So you’ve decided you want to buy a new mouthpiece that will drastically increase your range and flexibility and produce a fantastic tone. And to find that magical mouthpiece, you have decided to visit your local music store and try every single mouthpiece they have to find the perfect one. If they don’t have it, then on to the next store to try out all their mouthpieces! This blog post is to save you some time and to tell you that mouthpieces make up a very tiny percent of your overall playing and most likely won’t magically fix your playing.
The main components of a brass mouthpiece are the rim, cup, throat, and back bore. The rim and cup make up almost all the change in how a mouthpiece plays, while the throat and back bore don’t affect the mouthpiece significantly as long as they aren’t too open or closed off.
The rim is what you press your lips to and that facilitates the lip “buzz.” When picking what type of rim you are going to go with, you will want to consider its width, contour, and inner edge. Beginning players should opt for a medium width, slight contour, and sharper edge, as this will be the most comfortable on the lips while providing a sufficient air seal and limited flexibility. Here’s the non-magical part: once you get comfortable with and are successfully playing with a beginner mouthpiece, then you can start looking to upgrade mouthpieces. And with rims, you’re really only looking to switch to a more rounded rim and smoother inner edge. These changes make it more difficult to control your sound, but increase your overall playing flexibility by making it much easier to move your lips around the rim. Like it sounds, more flexibility takes more finesse, so should be reserved for a more experienced player. No magic shortcuts here!
The cup is the bowl behind the rim with which you blow into. A beginner will want to go with a medium-sized cup. A medium cup requires less air volume than a big cup while you still get a more uniform response across all registers, better than a smaller cup. As you develop as a player and find out what kind of playing you want to do, like lead trumpet in the jazz band or the solo tuba in an orchestra, then you can switch to a smaller cup for a brighter tone and quicker response or a bigger cup for a darker tone and more mass of sound.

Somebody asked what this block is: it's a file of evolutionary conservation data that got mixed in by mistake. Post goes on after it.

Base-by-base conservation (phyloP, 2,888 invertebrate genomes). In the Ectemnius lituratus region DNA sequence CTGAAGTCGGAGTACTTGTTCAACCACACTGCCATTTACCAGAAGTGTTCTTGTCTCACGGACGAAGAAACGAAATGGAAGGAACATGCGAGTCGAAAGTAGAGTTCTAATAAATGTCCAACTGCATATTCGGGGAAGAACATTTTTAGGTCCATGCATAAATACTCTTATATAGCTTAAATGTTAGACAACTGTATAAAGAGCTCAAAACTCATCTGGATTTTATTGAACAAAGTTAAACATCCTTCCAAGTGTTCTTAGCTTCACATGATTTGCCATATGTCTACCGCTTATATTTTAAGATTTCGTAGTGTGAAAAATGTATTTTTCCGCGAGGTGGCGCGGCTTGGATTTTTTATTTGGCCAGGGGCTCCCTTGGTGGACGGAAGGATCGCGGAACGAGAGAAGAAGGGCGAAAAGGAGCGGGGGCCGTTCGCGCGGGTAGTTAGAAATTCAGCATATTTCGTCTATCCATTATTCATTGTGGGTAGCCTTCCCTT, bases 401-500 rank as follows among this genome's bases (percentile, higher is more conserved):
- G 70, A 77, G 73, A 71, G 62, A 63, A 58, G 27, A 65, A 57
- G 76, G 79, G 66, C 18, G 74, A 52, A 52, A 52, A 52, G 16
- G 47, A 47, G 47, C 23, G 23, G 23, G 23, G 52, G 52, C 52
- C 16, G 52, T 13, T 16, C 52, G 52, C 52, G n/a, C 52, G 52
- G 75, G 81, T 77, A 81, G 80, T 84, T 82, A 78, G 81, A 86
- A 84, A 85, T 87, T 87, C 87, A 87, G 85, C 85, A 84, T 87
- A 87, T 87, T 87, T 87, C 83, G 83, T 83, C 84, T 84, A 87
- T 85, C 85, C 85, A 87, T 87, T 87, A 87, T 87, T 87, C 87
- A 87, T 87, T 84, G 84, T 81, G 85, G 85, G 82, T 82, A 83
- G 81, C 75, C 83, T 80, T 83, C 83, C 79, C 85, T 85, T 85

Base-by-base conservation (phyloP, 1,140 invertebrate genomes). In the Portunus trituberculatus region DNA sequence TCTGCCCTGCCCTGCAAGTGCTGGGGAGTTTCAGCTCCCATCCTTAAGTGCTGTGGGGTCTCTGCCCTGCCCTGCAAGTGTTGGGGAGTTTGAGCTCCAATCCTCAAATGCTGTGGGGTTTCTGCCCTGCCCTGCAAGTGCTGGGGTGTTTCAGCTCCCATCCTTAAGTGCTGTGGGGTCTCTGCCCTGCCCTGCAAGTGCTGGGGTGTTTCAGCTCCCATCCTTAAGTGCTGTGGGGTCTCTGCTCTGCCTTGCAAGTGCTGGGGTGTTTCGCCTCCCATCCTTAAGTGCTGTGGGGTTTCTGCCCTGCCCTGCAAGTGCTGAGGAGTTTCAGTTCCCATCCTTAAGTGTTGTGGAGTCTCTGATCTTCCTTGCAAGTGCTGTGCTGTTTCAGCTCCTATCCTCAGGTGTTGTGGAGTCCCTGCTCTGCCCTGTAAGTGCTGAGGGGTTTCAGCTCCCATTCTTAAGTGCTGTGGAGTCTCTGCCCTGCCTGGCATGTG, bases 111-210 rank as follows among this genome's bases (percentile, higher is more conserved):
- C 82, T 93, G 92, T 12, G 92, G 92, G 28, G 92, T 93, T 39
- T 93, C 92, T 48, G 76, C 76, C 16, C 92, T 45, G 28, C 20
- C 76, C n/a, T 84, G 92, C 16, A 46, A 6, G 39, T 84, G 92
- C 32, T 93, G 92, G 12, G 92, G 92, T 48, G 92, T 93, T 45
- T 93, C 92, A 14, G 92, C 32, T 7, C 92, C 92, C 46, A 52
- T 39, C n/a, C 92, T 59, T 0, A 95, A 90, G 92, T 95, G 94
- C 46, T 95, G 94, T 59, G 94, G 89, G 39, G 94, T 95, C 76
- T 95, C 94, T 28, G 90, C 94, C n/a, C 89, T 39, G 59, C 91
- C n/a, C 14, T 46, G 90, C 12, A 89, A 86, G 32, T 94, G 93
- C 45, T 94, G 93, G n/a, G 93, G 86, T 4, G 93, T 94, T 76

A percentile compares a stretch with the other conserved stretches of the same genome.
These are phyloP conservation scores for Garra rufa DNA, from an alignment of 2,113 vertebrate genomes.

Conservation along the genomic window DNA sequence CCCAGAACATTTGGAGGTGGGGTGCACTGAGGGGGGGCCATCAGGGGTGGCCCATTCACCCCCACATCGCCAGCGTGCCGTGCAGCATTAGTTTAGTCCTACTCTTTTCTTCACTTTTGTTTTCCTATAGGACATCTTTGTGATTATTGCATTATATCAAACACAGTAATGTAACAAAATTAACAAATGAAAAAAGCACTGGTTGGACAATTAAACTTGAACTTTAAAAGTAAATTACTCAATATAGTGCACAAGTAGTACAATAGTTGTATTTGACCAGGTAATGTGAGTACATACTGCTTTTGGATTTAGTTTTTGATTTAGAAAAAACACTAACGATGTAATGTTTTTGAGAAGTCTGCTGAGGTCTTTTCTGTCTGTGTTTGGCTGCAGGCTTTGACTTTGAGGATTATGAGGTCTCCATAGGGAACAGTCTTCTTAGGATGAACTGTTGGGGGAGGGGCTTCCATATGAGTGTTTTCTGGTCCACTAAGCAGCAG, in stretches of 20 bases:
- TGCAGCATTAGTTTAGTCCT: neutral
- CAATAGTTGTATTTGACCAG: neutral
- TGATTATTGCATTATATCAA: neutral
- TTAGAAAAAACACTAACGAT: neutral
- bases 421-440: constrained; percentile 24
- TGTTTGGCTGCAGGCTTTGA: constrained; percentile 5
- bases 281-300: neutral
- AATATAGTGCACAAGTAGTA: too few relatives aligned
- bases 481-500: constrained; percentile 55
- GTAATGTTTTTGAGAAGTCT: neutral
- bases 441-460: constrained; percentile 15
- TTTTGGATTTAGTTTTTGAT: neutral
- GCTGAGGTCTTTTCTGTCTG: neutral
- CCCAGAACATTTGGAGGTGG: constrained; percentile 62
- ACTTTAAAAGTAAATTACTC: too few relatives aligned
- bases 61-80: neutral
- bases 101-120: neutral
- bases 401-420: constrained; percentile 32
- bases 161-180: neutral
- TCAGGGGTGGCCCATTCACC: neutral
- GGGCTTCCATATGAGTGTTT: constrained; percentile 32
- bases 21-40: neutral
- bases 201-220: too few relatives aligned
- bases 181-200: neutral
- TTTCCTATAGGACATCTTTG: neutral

Like mentioned above, the throat and back bore make small changes to your playing, and are usually made by the manufacturer to work well with the cup you have picked. Some more advanced players like to drill out the throat of their mouthpiece to make it more free-blowing and to increase volume, but this requires even more air from the player, and when you drill away part of the throat, there’s no going back. However, if the throat becomes too open, your tone can be too spread and require too much air, or if the throat is too small, tone with be stifled and you’ll be playing against too much back pressure. It’s normally a good idea to just go with what the manufacturer has set up.
Hopefully this was helpful and will save you a lot of time when searching for that magic mouthpiece. The main point is that if you don’t sound good on your mouthpiece, you can try and get a different one, but nothing will help your playing out more than just practicing and sounding your best on any equipment you’re playing on. With that being said, if you have reached the point on your mouthpiece where you see the need for a different one, the Tuba Exchange has some for you to try out!